The main problem with the story is that it establishes its central conflict with the very first scene: Harold and Caroline do not get along, but it never evolves on that idea until the very end. Basically it is a series of disconnected sequences that only serve to express that same initial tension over and over until the final scene brings a moment of reconciliation. Because of the lack of development or escalation in the body of the story, I felt that conclusion felt particularly limp. Sure, Harold is donating his kidney to Caroline’s son, but I just don’t care very much.

Which was quite a letdown for me, because I was quite excited at the initial idea for this story. Basically I thought to myself: wouldn’t it be interesting if two office workers hated each other, but were anonymously doing one another a great service? On the surface that sounded great, it had shades of both Shop Around the Corner and The Gift of the Magi, each of which are wonderfully satisfying tales in their own right.

But after seizing on that premise, I simple couldn’t find the right narrative thrust to carry us from the initiating scene to the surprise conclusion. Every story needs some form of a forward momentum to carry the reader from one end to the other, but I couldn’t figure it out for this one. Harold and Caroline has a beginning and an ending, but absolutely no middle.

I previously mentioned the film Shop Around the Corner. It was remade more recently as You’ve Got Mail, and both versions are quite good. In each interpretation we have a man and a woman who are writing to each other under assumed names. These two also happen to be interacting in real life on a daily basis. While through their written correspondence they are falling in love with each other, their face-to-face relationship is filled only with revulsion. Of course they eventually find out one another’s true identity, feel the whiplash from that, and then resolve their conflicting feelings for each other.

Why that story maintains interest from start to finish, though, is because their real-life interaction is based off of a store that is of mutual interest, one that is tottering on the edge of collapse. The store is made up of a colorful cast of characters, which provide a constant stream of drama for the two protagonists to get enmeshed with. Each side-plot is amusing in its own right, but also provides a new backdrop for the dueling lovers to continuously mount the stakes against one another.

In Harold and Caroline there isn’t a single one of these side-plots for the reader to get lost in. I started to develop something about Caroline’s friends putting together a fundraiser for her, but then I drop that thread almost immediately. It could have been a Trojan Horse that had its own satisfying arc, while smuggling in opportunities for Caroline and Harold to spar on the side.

The Duel)

But that brings up to another problem in my story: Caroline simply won’t spar. Going back to the example of Shop Around the Corner/You’ve Got Mail, both protagonists in that story are hotheaded, full of pride, and dish out their insults rapid-fire. It makes them endlessly entertaining to watch from start to finish. The secret to a successful give-and-take is that it needs to go both ways. Each character needs to be able to take the criticism and return a volley of their own.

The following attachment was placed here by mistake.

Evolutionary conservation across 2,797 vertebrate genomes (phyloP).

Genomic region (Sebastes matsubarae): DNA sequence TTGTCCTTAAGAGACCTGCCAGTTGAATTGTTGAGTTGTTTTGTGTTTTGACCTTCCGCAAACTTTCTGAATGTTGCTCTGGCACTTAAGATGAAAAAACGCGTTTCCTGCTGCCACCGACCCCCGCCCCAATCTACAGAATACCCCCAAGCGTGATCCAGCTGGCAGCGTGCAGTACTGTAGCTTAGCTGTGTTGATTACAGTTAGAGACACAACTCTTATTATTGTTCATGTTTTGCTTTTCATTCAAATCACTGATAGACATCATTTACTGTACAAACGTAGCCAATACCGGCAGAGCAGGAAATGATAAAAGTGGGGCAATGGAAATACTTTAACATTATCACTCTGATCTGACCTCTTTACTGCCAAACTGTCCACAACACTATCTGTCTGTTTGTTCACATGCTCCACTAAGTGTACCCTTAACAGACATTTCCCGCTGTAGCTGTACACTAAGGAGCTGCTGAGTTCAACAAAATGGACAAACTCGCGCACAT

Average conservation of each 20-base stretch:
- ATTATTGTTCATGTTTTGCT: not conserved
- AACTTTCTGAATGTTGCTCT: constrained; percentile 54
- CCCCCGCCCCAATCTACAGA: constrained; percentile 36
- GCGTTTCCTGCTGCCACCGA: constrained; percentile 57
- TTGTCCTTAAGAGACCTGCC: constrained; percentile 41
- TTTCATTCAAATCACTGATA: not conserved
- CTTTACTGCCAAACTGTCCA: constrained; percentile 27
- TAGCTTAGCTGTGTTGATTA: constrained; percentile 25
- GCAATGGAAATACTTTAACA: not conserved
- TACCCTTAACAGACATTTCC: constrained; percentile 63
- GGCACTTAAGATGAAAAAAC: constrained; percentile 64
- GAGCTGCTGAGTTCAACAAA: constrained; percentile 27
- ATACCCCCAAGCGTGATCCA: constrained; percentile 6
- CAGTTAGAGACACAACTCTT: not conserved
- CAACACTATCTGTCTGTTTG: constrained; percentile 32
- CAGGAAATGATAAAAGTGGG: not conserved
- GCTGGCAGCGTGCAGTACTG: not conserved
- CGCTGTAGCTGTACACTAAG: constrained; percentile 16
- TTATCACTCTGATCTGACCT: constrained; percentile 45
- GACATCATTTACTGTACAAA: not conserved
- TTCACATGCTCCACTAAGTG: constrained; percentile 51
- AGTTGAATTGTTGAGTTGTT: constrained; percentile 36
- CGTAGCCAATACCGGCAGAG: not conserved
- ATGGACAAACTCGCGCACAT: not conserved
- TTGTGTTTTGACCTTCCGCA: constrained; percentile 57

Consider how in real life we tend to be drawn to those that exude the strongest personalities. We like to follow individuals who are confident, regardless of whether they are right or not. Drama, therefore, most commonly springs up when two strong personalities are unwilling to yield to one another. The two alphas fight for dominance, and their peers watch with rapt attention to see the outcome.

Whether a story features a battle of wits, a popularity contest, or a tense shootout, this sort of tension will only be sustained if both sides feel evenly matched. The reader must believe that either side might pull ahead. Sadly this wasn’t the case at all with Harold and Caroline.

In my story the male protagonist was pretty sharp-tongued while the woman was a mouse. Their interactions don’t really go anywhere because she never stands up for herself. The criticism only ever flows in one direction. It isn’t a battle of alphas, it’s a leader picking on the runt. As I thought of the beginning and the ending of the story this character-type made the most sense for Caroline, but once again it left me nowhere to go during the middle.

Easier to Critique Than Write)

As I paused to reflect on Harold and Caroline these two flaws were the ones that stood out to me the most. Either would be sufficient to doom the story on its own, let alone when combined together. But if I’m able to pick out these flaws, why did they ever manage to get in the story in the first place?

I think there’s an important lesson here: that it is always easier to critique a story than to write one. It is easier to say that the story needs to have more sideplots than to actually craft intelligent and meaningful arcs. I can say “Caroline should be a stronger character” in only six words, actually giving her a distinct and powerful personality takes many more.

Really, though, it is a blessing that we have powers of analysis stronger than our power of creativity. It means we will always know the path to improvement, the next steps necessary to elevate our work. I might not have written Harold and Caroline very well, but I do know what I need to write the next story better.

And speaking of next stories I’ve decided that I’m going to a do-over. My original idea was to write a story where a character despises another, but then comes to see him in a fairer light. Later this week I will post my new interpretation of that theme. In will be an all-new character with an all-new setting, but it is going to borrow heavily from the lessons we’ve discussed here today. Hopefully it will be a lot more successful as a result! Come back on Thursday to see how it turns out.